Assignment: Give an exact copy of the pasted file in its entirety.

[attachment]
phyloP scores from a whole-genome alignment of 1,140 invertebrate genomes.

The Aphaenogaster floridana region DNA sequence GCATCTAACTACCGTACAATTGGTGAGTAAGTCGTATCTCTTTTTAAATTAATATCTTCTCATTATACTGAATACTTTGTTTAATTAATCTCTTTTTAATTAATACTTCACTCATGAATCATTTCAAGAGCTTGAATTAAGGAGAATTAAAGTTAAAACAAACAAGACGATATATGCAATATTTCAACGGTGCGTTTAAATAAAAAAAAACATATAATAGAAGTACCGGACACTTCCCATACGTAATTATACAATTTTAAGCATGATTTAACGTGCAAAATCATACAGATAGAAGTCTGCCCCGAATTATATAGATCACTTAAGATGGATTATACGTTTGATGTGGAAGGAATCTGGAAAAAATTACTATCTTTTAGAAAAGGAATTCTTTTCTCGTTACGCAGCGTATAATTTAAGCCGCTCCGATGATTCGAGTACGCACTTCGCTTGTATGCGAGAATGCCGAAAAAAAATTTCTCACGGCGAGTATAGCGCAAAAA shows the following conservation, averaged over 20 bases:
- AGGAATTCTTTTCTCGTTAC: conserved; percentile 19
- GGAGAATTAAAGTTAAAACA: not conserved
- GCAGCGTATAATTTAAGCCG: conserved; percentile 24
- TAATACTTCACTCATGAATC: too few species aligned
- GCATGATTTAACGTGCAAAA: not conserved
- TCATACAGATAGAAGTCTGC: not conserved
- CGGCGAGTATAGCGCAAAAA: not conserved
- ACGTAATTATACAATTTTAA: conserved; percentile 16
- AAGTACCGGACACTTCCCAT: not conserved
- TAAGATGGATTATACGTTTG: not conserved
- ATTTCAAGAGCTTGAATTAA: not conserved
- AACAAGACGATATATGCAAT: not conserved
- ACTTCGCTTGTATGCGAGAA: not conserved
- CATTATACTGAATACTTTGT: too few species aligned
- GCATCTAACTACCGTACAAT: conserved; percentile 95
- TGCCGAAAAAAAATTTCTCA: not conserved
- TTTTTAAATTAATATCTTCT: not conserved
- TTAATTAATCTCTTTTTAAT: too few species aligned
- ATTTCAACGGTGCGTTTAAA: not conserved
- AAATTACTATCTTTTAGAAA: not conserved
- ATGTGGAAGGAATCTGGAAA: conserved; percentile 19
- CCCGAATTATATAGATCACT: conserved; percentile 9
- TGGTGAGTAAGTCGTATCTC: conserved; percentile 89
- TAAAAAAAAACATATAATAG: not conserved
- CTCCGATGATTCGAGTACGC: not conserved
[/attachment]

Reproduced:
phyloP scores from a whole-genome alignment of 1,140 invertebrate genomes.

The Aphaenogaster floridana region DNA sequence GCATCTAACTACCGTACAATTGGTGAGTAAGTCGTATCTCTTTTTAAATTAATATCTTCTCATTATACTGAATACTTTGTTTAATTAATCTCTTTTTAATTAATACTTCACTCATGAATCATTTCAAGAGCTTGAATTAAGGAGAATTAAAGTTAAAACAAACAAGACGATATATGCAATATTTCAACGGTGCGTTTAAATAAAAAAAAACATATAATAGAAGTACCGGACACTTCCCATACGTAATTATACAATTTTAAGCATGATTTAACGTGCAAAATCATACAGATAGAAGTCTGCCCCGAATTATATAGATCACTTAAGATGGATTATACGTTTGATGTGGAAGGAATCTGGAAAAAATTACTATCTTTTAGAAAAGGAATTCTTTTCTCGTTACGCAGCGTATAATTTAAGCCGCTCCGATGATTCGAGTACGCACTTCGCTTGTATGCGAGAATGCCGAAAAAAAATTTCTCACGGCGAGTATAGCGCAAAAA shows the following conservation, averaged over 20 bases:
- AGGAATTCTTTTCTCGTTAC: conserved; percentile 19
- GGAGAATTAAAGTTAAAACA: not conserved
- GCAGCGTATAATTTAAGCCG: conserved; percentile 24
- TAATACTTCACTCATGAATC: too few species aligned
- GCATGATTTAACGTGCAAAA: not conserved
- TCATACAGATAGAAGTCTGC: not conserved
- CGGCGAGTATAGCGCAAAAA: not conserved
- ACGTAATTATACAATTTTAA: conserved; percentile 16
- AAGTACCGGACACTTCCCAT: not conserved
- TAAGATGGATTATACGTTTG: not conserved
- ATTTCAAGAGCTTGAATTAA: not conserved
- AACAAGACGATATATGCAAT: not conserved
- ACTTCGCTTGTATGCGAGAA: not conserved
- CATTATACTGAATACTTTGT: too few species aligned
- GCATCTAACTACCGTACAAT: conserved; percentile 95
- TGCCGAAAAAAAATTTCTCA: not conserved
- TTTTTAAATTAATATCTTCT: not conserved
- TTAATTAATCTCTTTTTAAT: too few species aligned
- ATTTCAACGGTGCGTTTAAA: not conserved
- AAATTACTATCTTTTAGAAA: not conserved
- ATGTGGAAGGAATCTGGAAA: conserved; percentile 19
- CCCGAATTATATAGATCACT: conserved; percentile 9
- TGGTGAGTAAGTCGTATCTC: conserved; percentile 89
- TAAAAAAAAACATATAATAG: not conserved
- CTCCGATGATTCGAGTACGC: not conserved